Race For Space (Kids Take Up So Much Room!)

Ever wondered how a 1-year-old can take up more space in a king-size bed than their parents combined? If so, you probably have not had a 1-year-old in your bed (yet). Every parent I have asked agreed: their children effortlessly manage to fill all available space and then some.

In my job I often work with families who want more living space (I am a residential building consultant, mostly working on extensions and loft conversions). Now, I might be talking against myself here, but please know that no matter how much space there is in your home, your children will find a way to fill it; their presence is evident even when they themselves are not there. The teddy left on the sofa in the living room, their favourite sippy cup next to yours on the kitchen table and their blankie in your bedroom… and the muddy footprints, the chocolate smeared all over the carpet and the drawings on the wall (in felt tip pen) are constant reminders that you have little people in your life.

Toys strewn all over every conceivable surface in every room (loo included) are a given. No parent in my acquaintance has ever managed to confine their presence to the kids’ room or playroom—I certainly cannot. Apart from the need for Lego-proof socks (and if anybody has invented them, I want to know about it!); now that the 2D are a little older, there is a chess game set up on the floor in front of the sofa. I am under strict orders not to touch it as the game is to be continued after school. Why not in their room, you ask? Because that floorspace is dedicated to football cards, sticker books and seated volleyball, of course.

The boys are adept at filling space when physically present, too: our house doubles as a gym at weekends and after school, especially when it’s too cold or dark to go outside. I hardly wince when I hear thuds from upstairs, and have become quite nimble on my feet in the kitchen to avoid volleyballoons (balls are not allowed in the house; I need to limit the potential for damage somehow).

Whether physically present or not, children seem equally adept at occupying our mental and emotional space. Now I am a mother, I seem to have a ringfenced corner in my mind, reserved just for my children. No matter what I am doing or where I am, or how much brain power I would need for it, this corner is impervious to anything non-child related.

My every decision includes a consideration of how it will affect them: from the everyday (Do I have time for another phone call before the school run?) to the life-changing (If we move to a different country, how will they adapt?); from the personal (I really like this house, but is it in the catchment of any good schools?) to the political (Does this party/MP/councillor support building new schools in the area/educational reform/child benefit/apprenticeships/etc.?).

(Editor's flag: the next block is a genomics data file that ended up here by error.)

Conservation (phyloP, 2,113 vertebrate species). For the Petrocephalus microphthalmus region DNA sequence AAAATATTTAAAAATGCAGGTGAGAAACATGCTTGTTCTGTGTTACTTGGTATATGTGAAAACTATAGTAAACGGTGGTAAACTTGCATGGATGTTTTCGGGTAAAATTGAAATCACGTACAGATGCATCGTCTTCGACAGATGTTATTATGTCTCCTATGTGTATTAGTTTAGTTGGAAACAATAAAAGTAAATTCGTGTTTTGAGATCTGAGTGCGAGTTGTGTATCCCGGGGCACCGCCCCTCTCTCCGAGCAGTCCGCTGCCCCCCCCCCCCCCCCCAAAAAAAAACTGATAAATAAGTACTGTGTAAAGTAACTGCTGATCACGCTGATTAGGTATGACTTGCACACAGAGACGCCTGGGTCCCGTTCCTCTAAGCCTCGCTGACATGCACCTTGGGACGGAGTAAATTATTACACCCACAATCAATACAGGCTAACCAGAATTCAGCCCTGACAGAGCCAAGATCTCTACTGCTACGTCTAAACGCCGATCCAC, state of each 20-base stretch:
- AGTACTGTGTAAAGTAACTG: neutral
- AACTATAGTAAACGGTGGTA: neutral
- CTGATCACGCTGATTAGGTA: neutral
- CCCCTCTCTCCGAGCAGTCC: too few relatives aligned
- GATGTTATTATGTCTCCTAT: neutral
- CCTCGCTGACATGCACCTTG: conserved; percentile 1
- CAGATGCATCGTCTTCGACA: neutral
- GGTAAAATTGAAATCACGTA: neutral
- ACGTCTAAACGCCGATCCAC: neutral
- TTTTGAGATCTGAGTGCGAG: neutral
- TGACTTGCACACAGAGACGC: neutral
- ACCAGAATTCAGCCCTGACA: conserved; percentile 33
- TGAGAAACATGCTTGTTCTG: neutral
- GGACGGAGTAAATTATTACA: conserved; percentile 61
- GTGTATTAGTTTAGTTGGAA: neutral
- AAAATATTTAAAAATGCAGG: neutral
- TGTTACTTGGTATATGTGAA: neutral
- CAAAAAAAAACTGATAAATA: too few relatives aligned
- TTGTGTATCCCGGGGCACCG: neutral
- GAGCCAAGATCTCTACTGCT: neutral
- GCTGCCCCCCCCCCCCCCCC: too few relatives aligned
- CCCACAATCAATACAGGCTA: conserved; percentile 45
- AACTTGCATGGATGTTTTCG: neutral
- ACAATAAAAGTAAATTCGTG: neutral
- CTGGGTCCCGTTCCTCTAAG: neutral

In addition, children seem to have a knack for spotting any sign suggesting our minds are not constantly occupied by their lovely selves. Fellow work-from-home parents confirm that working while the kids are around is next to impossible. Apparently, the 2D are not the only ones who always ask for a snack just when their mum starts working on something that really needs to be done by the end of the day.

In our house, the days the 2D’s dad works from home are in a sense harder than the ones he is out of town. Just because the boys get home from school at 4 pm, their dad’s working day is not over. On the other hand, the human mind is wired in a way that if someone is physically present we expect them to be present and available in the mental and emotional sense as well. (Just think about situations when children, computer games and parents asking questions are in the mix.) It is difficult to understand that although dad is physically here, mentally he is not really here; he is ‘at work.’ I am torn: I love that he is around and I can totally understand why he wants to forgo the hour-long commute if he can; on the other hand, I do not relish the hassle of having to keep the boys away from him when all they want is to play with daddy. I myself have long since given up trying to work when the boys are around; my working hours are strictly 9 am to 3 pm (and after 9 pm, of course).

All in all, I have to say that while I have no objection to chess games on the floor or American ninja-style escapades on the sofa, and while I have (grudgingly) accepted that for everyone’s sanity I am better off dropping work at 3 o’clock, I have to draw the line at the 2D occupying my bed. They are significantly older than one, after all. Now I only have to find a way of ringfencing said bed. Locking the door for the night is not an option, and we haven’t been able to come up with anything else that would work. Suggestions?



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Rachel Millington is a mum of two. In her spare time, she works in PR, hanging out with people who are all a good 10 years younger and a lot more glamorous than her, which is terribly good for the self-esteem. She also volunteers for Mind & MumsAid, because she very definitely believes that maternal mental health matters. She can be found tweeting (/ranting about politics) @rachmillington and is also charting her absolute hatred and despair of the weaning process on instagram @mummyledweaning (whoever said it was easier second time around LIED).